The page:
Women and Wales: Achieving Political Power

Our first post of 2019 is a guest post by Oonagh Gay, UK Vote 100 volunteer Inspirational women of Wales A couple of years ago a task force called Monumental Welsh Women  came together, and in May 2018 assisted  the Welsh Women’s Equality Network to draw up a list of 100 historical Welsh women who epitomised and illustrated the achievements, talents and successes of Welsh women over the years. They announced a campaign to establish a new statue of an inspirational Welsh woman, sponsored by the Welsh Government. The campaign highlighted the lack of available images in Wales of women … Continue reading Women and Wales: Achieving Political Power

Ancient Suffragettes?

Guest post by Professor Barbara Goff What can students of ancient Greece and Rome do to mark the centenary of some British women obtaining the vote?  Surely ancient history had nothing to do with the struggles for suffrage?  In fact, as an exhibition in the Classics Department of the University of Reading currently shows, the movement for women’s suffrage looked to ancient history for examples, inspiration, and even humour.  The suffrage magazines Votes for Women and Common Cause regularly featured articles, creative writing, and cartoons that drew on the literature and history of ancient Greece and Rome.  Suffrage agitators included … Continue reading Ancient Suffragettes?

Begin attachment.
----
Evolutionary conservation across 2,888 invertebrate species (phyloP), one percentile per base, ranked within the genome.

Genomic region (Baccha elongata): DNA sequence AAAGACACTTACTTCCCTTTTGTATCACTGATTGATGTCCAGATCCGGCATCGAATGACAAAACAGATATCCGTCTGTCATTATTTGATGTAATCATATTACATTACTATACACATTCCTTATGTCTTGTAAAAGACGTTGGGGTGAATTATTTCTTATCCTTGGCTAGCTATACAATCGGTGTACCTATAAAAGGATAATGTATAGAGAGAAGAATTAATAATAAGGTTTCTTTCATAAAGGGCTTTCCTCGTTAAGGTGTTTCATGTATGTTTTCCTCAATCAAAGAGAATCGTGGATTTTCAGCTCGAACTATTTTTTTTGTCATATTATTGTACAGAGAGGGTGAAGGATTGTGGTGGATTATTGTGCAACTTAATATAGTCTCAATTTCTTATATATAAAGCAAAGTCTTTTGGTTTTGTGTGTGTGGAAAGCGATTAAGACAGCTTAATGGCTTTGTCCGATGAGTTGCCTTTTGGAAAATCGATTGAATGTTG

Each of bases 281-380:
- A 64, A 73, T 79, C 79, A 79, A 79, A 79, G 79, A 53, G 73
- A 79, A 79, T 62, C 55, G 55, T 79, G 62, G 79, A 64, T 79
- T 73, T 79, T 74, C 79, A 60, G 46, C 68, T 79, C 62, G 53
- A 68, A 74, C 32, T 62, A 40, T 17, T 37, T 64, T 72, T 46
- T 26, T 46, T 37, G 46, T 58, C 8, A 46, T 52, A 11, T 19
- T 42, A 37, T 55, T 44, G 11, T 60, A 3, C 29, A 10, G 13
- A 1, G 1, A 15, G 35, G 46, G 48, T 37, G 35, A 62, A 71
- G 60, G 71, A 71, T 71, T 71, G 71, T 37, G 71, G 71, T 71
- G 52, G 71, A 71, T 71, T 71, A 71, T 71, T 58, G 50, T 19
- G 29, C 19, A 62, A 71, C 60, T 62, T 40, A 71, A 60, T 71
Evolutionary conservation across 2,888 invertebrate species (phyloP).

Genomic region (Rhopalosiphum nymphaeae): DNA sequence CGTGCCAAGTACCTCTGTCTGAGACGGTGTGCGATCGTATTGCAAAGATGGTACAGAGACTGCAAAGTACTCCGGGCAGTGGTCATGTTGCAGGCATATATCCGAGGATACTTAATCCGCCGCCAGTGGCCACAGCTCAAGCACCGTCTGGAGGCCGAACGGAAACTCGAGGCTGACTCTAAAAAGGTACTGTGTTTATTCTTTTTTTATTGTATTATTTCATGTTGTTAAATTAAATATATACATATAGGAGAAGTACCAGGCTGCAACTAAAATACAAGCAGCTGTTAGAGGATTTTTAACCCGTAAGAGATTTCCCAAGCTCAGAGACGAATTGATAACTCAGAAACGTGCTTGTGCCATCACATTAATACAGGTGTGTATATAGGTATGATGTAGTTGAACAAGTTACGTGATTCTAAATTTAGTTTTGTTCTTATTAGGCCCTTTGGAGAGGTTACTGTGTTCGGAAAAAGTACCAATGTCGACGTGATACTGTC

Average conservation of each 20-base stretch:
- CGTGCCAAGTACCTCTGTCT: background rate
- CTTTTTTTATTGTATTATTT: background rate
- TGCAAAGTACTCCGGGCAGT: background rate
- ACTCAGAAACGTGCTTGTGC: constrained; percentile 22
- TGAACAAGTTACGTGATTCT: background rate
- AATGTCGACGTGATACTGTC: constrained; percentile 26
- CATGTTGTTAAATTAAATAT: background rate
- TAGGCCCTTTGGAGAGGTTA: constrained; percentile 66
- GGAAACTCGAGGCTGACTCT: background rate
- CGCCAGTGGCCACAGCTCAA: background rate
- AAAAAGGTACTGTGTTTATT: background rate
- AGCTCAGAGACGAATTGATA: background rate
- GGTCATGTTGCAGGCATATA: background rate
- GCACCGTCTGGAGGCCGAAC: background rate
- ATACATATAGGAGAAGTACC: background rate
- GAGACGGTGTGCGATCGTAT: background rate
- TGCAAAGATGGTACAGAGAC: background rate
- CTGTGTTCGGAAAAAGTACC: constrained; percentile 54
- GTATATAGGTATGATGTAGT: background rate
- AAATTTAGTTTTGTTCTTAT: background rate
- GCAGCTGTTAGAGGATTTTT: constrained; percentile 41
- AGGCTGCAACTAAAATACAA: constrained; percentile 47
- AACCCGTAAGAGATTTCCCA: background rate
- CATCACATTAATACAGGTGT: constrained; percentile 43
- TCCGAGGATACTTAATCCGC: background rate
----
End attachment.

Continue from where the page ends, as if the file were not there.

The Irish Votes for Women Movement and the tricky relationship with British Suffragists

Today a picture of the first woman elected to the House of Commons, Constance Markievicz, was gifted to the UK Parliament by the Irish Parliament (Houses of the Oireachtas). To mark this occasion we are delighted to publish this guest post by Professor Louise Ryan. While there was much that united Irish and British suffragists, not least their shared campaign for the vote from the Westminster parliament, it would be wrong to underestimate the important differences between these two movements. British women were fighting for enfranchisement from their own parliament, even though the government did not represent the voices of … Continue reading The Irish Votes for Women Movement and the tricky relationship with British Suffragists